According to the College Board, the test consists of one 55-minute reading test, one 30-minute writing and language test, one 20-minute no-calculator math test, and one 40-minute math test with a calculator.

Math questions will be multiple choice, but some called "grid-ins" ask students to come up with the answer rather than select one. The math test is divided into two portions, one for which a calculator is allowed and another for which it is not. 

While the PSAT is a test that will help educators and students figure out what students need to work on most in skills considered essential, the M-STEP measures proficiency and is designed to gauge how well students are mastering state standards.

In 2017-18, 1.5 million students nationwide took the PSAT 8/9, according to the College Board, which is an increase of 20 percent from the year before. More than 7.8 million students took the SAT or a PSAT-related assessment in the 2017-18 school year.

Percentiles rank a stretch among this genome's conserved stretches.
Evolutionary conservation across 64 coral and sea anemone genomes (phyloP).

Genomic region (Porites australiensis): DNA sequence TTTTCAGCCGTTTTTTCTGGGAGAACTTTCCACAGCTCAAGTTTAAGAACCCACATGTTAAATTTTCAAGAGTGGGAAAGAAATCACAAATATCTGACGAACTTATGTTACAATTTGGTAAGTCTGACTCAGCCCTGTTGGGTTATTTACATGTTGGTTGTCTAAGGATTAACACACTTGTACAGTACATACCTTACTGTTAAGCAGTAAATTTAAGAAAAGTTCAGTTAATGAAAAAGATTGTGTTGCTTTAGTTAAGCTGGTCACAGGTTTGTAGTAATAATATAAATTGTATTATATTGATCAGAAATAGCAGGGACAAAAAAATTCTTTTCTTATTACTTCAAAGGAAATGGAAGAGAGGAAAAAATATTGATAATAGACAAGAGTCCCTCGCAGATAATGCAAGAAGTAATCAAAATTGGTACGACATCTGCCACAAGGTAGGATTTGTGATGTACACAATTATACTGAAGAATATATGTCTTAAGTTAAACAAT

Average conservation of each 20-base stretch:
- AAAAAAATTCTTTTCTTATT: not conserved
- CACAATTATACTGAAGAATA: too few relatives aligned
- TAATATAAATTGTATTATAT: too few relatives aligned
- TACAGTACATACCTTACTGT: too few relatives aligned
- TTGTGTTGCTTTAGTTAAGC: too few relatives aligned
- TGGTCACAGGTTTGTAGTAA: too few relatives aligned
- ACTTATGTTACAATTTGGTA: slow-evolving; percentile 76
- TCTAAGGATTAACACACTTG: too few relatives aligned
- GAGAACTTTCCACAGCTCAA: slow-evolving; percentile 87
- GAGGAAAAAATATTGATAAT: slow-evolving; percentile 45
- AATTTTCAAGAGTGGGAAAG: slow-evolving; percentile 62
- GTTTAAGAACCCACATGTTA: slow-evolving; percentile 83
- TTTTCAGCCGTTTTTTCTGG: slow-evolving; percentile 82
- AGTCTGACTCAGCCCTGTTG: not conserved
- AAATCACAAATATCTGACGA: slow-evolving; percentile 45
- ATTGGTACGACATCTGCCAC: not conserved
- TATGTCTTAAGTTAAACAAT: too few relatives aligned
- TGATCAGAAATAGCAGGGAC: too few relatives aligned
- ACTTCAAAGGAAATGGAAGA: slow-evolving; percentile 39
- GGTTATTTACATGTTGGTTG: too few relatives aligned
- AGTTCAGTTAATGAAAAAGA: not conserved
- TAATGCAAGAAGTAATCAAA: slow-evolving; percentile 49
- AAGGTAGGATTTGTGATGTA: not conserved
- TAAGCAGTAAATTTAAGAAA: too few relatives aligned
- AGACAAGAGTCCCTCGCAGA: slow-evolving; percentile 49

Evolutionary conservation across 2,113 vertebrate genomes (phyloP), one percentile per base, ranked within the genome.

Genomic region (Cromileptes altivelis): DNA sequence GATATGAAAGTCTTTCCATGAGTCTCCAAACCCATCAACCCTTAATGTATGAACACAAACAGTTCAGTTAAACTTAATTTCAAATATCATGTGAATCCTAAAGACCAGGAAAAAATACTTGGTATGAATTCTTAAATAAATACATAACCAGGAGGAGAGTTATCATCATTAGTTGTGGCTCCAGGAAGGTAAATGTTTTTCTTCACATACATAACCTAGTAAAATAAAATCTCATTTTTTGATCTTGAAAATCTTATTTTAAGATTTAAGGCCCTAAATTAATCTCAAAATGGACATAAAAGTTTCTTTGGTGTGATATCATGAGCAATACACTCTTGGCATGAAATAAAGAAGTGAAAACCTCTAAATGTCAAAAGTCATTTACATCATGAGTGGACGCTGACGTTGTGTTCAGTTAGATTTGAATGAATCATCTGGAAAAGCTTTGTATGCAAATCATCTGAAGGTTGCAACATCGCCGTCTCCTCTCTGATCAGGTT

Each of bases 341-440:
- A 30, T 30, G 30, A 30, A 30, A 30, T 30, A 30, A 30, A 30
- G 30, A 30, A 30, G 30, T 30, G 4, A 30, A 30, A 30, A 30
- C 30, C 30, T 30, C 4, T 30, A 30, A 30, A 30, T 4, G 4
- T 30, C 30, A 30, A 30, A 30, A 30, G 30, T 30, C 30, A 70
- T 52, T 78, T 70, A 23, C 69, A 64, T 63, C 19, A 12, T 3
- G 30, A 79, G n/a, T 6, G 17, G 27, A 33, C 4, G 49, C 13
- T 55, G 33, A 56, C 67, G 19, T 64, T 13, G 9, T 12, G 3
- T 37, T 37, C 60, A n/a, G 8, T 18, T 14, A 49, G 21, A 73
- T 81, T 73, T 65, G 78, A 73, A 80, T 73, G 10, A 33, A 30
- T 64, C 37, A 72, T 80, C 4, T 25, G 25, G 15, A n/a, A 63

DiSessa said the PSAT in eighth grade should take a similar length of time as the M-STEP's ELA and math tests combined.

"Michigan will be the first state to use the PSAT 8/9 as its required assessment for eighth grade for accountability purposes," DiSessa said.

Olivia White, 13, listens to the lesson during 8th grade language and literature class class at Norup Middle School in Oak Park.

Eighth-graders will still take the M-STEP in science and social studies in April and May and are expected to continue so because federal rules require a measure of those standards, education sources said.

Michigan has a history of changing the state assessments it gives public school students, prompting some to criticize how that disrupts their ability to analyze progress or regression in schools.